Coal companies are not in the business of recycling waste products in an economically and environmentally productive manner. So for them, managing the waste streams creates additional costs that contribute nothing to the bottom line. The burning of coal produces heat that can be used to generate electricity, but it also produces a number of by products that must either be developed as inputs for other industrial processes, sequestered, or else dumped into the commons. Historically, the overwhelming choice has been to release these products into the common environment, thereby exporting much of the cost of the operation to the general community while keeping the profits in-house. The campaign for clean coal looks more like a sleight of hand operation the more closely you examine it. “Look, look over here.” There is no away where we can throw this stuff, as Buckminster Fuller pointed out. If the skies are clearer, better start looking to the landfills.

April 4, 2010

antinomial rhetoric or doublethink beyond 1984

Filed under: Alternative Energy — Lonnie @ 12:23 pm
Jumbo shrimp. Military intelligence. The son of a barren woman. Clean coal. You get the picture. These are all antinomies, self-contradictory terms that graft two mutually incompatible ideas onto a single stem. The first two are jokes. The third is a classic illustration of language’s ability to name a thing that cannot, by definition, exist. The last one has burrowed into the nucleus of public discussions about alternative energies and nested there like a virus.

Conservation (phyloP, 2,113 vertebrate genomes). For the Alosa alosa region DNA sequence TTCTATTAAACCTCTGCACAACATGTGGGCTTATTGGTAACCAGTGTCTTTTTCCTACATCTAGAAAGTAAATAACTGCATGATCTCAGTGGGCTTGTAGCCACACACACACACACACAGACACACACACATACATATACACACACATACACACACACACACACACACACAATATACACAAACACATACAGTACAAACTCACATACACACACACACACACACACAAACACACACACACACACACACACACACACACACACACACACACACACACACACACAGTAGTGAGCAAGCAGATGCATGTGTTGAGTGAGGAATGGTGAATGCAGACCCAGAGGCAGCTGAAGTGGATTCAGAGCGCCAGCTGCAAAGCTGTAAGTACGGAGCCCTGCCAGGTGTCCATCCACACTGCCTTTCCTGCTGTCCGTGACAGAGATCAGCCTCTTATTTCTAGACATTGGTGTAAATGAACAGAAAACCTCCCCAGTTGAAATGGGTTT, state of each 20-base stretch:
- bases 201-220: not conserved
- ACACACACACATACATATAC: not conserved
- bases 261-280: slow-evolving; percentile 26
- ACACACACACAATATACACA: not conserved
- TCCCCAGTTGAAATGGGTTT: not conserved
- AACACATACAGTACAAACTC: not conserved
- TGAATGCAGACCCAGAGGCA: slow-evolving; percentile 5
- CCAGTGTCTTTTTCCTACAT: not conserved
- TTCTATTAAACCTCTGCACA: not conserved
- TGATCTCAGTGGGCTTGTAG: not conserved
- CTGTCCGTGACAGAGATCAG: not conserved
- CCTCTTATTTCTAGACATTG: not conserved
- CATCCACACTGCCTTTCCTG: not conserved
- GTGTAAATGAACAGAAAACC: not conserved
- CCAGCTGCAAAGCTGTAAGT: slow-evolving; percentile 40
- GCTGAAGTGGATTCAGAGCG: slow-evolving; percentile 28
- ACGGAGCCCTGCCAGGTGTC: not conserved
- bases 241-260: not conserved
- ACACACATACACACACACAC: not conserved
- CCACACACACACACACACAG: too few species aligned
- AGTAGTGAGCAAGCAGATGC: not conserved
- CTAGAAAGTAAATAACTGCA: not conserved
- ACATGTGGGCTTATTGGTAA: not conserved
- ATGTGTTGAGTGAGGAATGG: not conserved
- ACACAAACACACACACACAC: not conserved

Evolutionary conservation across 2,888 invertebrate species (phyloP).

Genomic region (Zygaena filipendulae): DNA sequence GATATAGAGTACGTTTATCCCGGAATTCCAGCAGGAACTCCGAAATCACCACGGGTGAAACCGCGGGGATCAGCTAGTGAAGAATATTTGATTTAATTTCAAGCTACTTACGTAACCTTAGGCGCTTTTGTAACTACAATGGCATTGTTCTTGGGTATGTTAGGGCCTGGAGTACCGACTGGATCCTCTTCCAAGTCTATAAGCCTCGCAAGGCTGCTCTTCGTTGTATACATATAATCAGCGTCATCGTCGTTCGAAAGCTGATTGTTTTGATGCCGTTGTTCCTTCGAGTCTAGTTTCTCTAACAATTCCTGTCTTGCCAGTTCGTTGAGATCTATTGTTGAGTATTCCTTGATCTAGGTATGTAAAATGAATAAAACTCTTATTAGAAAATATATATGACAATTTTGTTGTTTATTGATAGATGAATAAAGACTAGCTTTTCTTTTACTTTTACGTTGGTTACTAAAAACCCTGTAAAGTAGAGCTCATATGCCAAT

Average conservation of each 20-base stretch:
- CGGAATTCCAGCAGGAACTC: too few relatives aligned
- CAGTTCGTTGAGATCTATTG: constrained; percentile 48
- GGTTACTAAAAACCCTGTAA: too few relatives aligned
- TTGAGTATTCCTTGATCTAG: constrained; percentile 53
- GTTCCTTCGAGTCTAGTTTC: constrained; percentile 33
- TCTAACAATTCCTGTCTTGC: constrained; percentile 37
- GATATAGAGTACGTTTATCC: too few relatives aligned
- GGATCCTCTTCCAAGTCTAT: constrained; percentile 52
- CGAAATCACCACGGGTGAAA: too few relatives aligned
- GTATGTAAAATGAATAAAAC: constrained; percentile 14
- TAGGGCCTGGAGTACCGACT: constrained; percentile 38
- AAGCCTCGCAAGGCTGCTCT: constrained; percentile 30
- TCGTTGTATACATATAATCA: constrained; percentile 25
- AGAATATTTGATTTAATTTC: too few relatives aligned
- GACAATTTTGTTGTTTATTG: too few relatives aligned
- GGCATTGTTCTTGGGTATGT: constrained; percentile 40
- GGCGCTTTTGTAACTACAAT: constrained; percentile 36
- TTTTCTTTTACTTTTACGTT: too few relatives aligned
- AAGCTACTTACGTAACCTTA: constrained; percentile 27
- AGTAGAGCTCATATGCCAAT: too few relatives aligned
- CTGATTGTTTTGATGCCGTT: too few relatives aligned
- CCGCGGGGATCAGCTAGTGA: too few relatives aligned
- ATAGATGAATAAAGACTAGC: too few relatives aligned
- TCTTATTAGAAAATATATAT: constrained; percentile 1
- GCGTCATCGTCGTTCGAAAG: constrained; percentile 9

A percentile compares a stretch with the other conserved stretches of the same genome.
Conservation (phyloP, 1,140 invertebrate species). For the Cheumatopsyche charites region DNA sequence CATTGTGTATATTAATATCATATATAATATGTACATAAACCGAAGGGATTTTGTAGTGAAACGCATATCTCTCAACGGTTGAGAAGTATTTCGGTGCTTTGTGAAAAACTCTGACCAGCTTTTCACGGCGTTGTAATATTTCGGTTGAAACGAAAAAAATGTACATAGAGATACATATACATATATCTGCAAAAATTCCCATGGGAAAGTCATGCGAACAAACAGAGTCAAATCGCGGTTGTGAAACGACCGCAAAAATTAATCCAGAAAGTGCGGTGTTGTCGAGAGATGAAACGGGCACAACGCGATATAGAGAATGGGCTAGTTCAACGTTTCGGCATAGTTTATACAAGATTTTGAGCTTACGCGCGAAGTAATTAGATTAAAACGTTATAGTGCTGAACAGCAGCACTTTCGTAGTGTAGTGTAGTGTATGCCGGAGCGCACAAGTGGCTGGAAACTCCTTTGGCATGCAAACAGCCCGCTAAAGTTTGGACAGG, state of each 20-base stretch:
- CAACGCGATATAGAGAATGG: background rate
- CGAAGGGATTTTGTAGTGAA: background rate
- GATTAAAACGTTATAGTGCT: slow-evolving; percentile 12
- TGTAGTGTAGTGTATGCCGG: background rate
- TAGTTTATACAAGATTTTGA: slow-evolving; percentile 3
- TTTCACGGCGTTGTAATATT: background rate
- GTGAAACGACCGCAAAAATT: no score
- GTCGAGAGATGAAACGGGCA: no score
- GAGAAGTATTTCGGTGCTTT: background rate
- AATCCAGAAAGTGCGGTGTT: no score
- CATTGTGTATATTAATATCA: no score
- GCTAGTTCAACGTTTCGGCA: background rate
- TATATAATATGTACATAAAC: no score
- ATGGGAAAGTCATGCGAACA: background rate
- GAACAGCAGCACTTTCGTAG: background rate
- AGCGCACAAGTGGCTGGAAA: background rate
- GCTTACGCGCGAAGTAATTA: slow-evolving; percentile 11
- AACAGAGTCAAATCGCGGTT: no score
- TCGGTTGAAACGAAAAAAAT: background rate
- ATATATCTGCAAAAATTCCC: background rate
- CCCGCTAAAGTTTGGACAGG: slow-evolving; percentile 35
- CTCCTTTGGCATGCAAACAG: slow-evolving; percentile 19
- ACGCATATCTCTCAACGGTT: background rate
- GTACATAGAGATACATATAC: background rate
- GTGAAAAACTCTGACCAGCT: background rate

This raises questions on two levels:¬†First, is or can there be such a thing as clean coal? And if so, will the energy returned per energy invested, on the one hand, and the cost of the operation, on the other, justify it? And second, if not, then how is it that such facile formulations are so easily swallowed and allowed to sit in our stomachs and, like Scrooge’s famously undigested piece of potato, produce fantastic visions of things that cannot be?
There is reason both for skepticism and admiration. On the face of it coal is not clean. As an idea coal represents, at its very core, the nasty, dirty, sooty, lung-destroying, sky-blackening essence of early industrial blight. So the turn of phrase, clean coal, is kind of neat, and the technology, if it lives up to its moniker, clever enough to make our earliest monkey ancestor proud. But in order to evaluate these claims of cleanliness and ecological virtue (as well as technological virtuosity), we have to go beyond language games and make some quantitative and some ecological, which is to say system dynamical, evaluations. We have, at the very least, to ask the following questions:
  1. What are the energetic, environmental, and economic costs to mine and process coal so that it “burns clean?”
  2. What do we mean by clean? What standards are to be applied in making such a designation?
  3. If the goal of “clean coal” can be realized, then what? How will the successful implementation of this technology affect the system as a whole, if by system as a whole we include global politics and economics and the biosphere? How many of the unforseen and unintended consequences will coil back to bite us on our tender behinds?¬†

These are questions I will attempt to engage in subsequent posts regarding clean coal and other supposedly alternative forms of energy.